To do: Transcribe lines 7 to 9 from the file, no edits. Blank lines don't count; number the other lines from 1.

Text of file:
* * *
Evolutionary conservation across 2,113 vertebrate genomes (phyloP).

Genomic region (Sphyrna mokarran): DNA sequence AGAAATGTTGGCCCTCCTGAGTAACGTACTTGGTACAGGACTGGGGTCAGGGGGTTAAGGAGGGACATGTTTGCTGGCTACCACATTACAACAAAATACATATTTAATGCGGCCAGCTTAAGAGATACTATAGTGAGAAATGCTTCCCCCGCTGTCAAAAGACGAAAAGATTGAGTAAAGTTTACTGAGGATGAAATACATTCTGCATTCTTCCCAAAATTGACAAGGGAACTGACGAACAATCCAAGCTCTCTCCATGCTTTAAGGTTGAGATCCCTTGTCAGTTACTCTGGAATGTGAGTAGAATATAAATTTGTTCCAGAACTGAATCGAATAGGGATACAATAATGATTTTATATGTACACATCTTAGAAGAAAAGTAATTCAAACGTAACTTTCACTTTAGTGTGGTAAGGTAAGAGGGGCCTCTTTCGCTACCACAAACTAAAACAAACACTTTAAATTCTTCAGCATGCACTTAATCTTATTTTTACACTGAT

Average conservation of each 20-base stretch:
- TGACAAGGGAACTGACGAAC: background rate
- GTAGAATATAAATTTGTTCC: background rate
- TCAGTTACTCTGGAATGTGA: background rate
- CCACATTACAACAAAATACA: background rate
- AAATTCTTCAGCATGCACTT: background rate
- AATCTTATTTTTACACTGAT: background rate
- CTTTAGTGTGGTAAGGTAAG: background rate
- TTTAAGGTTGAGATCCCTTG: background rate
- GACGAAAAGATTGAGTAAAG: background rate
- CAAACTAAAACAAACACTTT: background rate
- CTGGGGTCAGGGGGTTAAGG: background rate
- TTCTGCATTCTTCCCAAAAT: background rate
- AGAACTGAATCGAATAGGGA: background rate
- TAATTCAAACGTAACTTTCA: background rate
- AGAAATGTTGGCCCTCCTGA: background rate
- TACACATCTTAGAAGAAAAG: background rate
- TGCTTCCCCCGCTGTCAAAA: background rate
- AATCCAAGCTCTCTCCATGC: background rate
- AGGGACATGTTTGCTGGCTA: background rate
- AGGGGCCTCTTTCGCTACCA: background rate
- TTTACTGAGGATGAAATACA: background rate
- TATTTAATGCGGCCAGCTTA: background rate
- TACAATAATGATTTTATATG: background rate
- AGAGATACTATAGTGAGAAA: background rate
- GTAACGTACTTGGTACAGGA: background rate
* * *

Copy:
- CCACATTACAACAAAATACA: background rate
- AAATTCTTCAGCATGCACTT: background rate
- AATCTTATTTTTACACTGAT: background rate